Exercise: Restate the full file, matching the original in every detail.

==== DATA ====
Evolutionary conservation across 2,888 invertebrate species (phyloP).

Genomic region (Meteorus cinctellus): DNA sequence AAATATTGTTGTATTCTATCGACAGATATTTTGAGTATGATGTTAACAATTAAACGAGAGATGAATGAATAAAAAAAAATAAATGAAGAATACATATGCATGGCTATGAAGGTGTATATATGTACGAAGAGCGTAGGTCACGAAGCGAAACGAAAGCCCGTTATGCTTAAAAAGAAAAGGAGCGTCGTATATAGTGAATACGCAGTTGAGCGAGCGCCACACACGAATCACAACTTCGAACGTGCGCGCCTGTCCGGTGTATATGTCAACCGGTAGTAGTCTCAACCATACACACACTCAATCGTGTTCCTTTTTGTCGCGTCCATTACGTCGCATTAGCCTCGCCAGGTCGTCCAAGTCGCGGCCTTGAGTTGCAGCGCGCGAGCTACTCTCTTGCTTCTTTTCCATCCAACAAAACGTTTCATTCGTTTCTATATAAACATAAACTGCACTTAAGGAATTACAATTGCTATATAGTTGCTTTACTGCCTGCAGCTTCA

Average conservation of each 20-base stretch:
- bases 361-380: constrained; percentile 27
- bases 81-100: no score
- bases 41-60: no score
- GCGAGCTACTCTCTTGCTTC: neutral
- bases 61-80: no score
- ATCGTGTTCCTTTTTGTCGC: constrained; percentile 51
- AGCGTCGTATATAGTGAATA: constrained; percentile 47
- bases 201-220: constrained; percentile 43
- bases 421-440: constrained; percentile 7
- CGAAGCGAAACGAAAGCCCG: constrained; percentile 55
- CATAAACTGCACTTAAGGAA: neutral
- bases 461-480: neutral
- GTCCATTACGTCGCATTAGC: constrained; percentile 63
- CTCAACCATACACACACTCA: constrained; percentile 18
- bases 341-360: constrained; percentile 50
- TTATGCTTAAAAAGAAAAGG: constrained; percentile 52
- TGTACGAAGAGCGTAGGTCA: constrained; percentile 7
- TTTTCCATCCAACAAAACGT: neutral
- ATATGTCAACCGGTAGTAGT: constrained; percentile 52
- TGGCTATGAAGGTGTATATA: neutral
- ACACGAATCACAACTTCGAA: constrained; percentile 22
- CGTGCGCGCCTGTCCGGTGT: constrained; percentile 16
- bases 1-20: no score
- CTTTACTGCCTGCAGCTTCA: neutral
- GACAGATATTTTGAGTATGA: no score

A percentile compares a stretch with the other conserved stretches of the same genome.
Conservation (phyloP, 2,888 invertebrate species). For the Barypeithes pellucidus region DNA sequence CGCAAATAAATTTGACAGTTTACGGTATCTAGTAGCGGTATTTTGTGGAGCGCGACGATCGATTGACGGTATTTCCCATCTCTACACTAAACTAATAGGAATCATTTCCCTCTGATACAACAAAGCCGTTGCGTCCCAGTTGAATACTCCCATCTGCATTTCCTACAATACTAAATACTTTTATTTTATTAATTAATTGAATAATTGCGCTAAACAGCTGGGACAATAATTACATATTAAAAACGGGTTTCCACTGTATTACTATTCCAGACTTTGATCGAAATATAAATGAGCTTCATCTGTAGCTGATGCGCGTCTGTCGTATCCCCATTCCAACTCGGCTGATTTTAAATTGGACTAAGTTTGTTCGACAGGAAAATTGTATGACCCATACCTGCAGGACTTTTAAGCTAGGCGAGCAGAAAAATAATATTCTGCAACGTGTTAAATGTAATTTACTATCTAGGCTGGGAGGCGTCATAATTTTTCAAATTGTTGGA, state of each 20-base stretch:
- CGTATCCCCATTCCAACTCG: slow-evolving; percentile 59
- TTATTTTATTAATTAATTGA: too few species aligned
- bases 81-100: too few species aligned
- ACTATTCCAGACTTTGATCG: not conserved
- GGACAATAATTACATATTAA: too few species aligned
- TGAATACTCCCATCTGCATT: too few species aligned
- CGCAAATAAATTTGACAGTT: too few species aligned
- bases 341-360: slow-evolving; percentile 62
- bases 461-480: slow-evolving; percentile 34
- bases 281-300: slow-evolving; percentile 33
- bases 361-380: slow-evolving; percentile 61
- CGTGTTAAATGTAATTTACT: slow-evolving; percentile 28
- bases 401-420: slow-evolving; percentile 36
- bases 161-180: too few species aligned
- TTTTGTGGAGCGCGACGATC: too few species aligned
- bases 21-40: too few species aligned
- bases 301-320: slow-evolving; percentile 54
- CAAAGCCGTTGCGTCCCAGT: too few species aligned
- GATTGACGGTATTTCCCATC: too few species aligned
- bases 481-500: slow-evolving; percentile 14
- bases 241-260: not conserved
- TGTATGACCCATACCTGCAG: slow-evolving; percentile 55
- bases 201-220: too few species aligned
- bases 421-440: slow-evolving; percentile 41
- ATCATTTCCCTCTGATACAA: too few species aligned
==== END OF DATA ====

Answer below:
Evolutionary conservation across 2,888 invertebrate species (phyloP).

Genomic region (Meteorus cinctellus): DNA sequence AAATATTGTTGTATTCTATCGACAGATATTTTGAGTATGATGTTAACAATTAAACGAGAGATGAATGAATAAAAAAAAATAAATGAAGAATACATATGCATGGCTATGAAGGTGTATATATGTACGAAGAGCGTAGGTCACGAAGCGAAACGAAAGCCCGTTATGCTTAAAAAGAAAAGGAGCGTCGTATATAGTGAATACGCAGTTGAGCGAGCGCCACACACGAATCACAACTTCGAACGTGCGCGCCTGTCCGGTGTATATGTCAACCGGTAGTAGTCTCAACCATACACACACTCAATCGTGTTCCTTTTTGTCGCGTCCATTACGTCGCATTAGCCTCGCCAGGTCGTCCAAGTCGCGGCCTTGAGTTGCAGCGCGCGAGCTACTCTCTTGCTTCTTTTCCATCCAACAAAACGTTTCATTCGTTTCTATATAAACATAAACTGCACTTAAGGAATTACAATTGCTATATAGTTGCTTTACTGCCTGCAGCTTCA

Average conservation of each 20-base stretch:
- bases 361-380: constrained; percentile 27
- bases 81-100: no score
- bases 41-60: no score
- GCGAGCTACTCTCTTGCTTC: neutral
- bases 61-80: no score
- ATCGTGTTCCTTTTTGTCGC: constrained; percentile 51
- AGCGTCGTATATAGTGAATA: constrained; percentile 47
- bases 201-220: constrained; percentile 43
- bases 421-440: constrained; percentile 7
- CGAAGCGAAACGAAAGCCCG: constrained; percentile 55
- CATAAACTGCACTTAAGGAA: neutral
- bases 461-480: neutral
- GTCCATTACGTCGCATTAGC: constrained; percentile 63
- CTCAACCATACACACACTCA: constrained; percentile 18
- bases 341-360: constrained; percentile 50
- TTATGCTTAAAAAGAAAAGG: constrained; percentile 52
- TGTACGAAGAGCGTAGGTCA: constrained; percentile 7
- TTTTCCATCCAACAAAACGT: neutral
- ATATGTCAACCGGTAGTAGT: constrained; percentile 52
- TGGCTATGAAGGTGTATATA: neutral
- ACACGAATCACAACTTCGAA: constrained; percentile 22
- CGTGCGCGCCTGTCCGGTGT: constrained; percentile 16
- bases 1-20: no score
- CTTTACTGCCTGCAGCTTCA: neutral
- GACAGATATTTTGAGTATGA: no score

A percentile compares a stretch with the other conserved stretches of the same genome.
Conservation (phyloP, 2,888 invertebrate species). For the Barypeithes pellucidus region DNA sequence CGCAAATAAATTTGACAGTTTACGGTATCTAGTAGCGGTATTTTGTGGAGCGCGACGATCGATTGACGGTATTTCCCATCTCTACACTAAACTAATAGGAATCATTTCCCTCTGATACAACAAAGCCGTTGCGTCCCAGTTGAATACTCCCATCTGCATTTCCTACAATACTAAATACTTTTATTTTATTAATTAATTGAATAATTGCGCTAAACAGCTGGGACAATAATTACATATTAAAAACGGGTTTCCACTGTATTACTATTCCAGACTTTGATCGAAATATAAATGAGCTTCATCTGTAGCTGATGCGCGTCTGTCGTATCCCCATTCCAACTCGGCTGATTTTAAATTGGACTAAGTTTGTTCGACAGGAAAATTGTATGACCCATACCTGCAGGACTTTTAAGCTAGGCGAGCAGAAAAATAATATTCTGCAACGTGTTAAATGTAATTTACTATCTAGGCTGGGAGGCGTCATAATTTTTCAAATTGTTGGA, state of each 20-base stretch:
- CGTATCCCCATTCCAACTCG: slow-evolving; percentile 59
- TTATTTTATTAATTAATTGA: too few species aligned
- bases 81-100: too few species aligned
- ACTATTCCAGACTTTGATCG: not conserved
- GGACAATAATTACATATTAA: too few species aligned
- TGAATACTCCCATCTGCATT: too few species aligned
- CGCAAATAAATTTGACAGTT: too few species aligned
- bases 341-360: slow-evolving; percentile 62
- bases 461-480: slow-evolving; percentile 34
- bases 281-300: slow-evolving; percentile 33
- bases 361-380: slow-evolving; percentile 61
- CGTGTTAAATGTAATTTACT: slow-evolving; percentile 28
- bases 401-420: slow-evolving; percentile 36
- bases 161-180: too few species aligned
- TTTTGTGGAGCGCGACGATC: too few species aligned
- bases 21-40: too few species aligned
- bases 301-320: slow-evolving; percentile 54
- CAAAGCCGTTGCGTCCCAGT: too few species aligned
- GATTGACGGTATTTCCCATC: too few species aligned
- bases 481-500: slow-evolving; percentile 14
- bases 241-260: not conserved
- TGTATGACCCATACCTGCAG: slow-evolving; percentile 55
- bases 201-220: too few species aligned
- bases 421-440: slow-evolving; percentile 41
- ATCATTTCCCTCTGATACAA: too few species aligned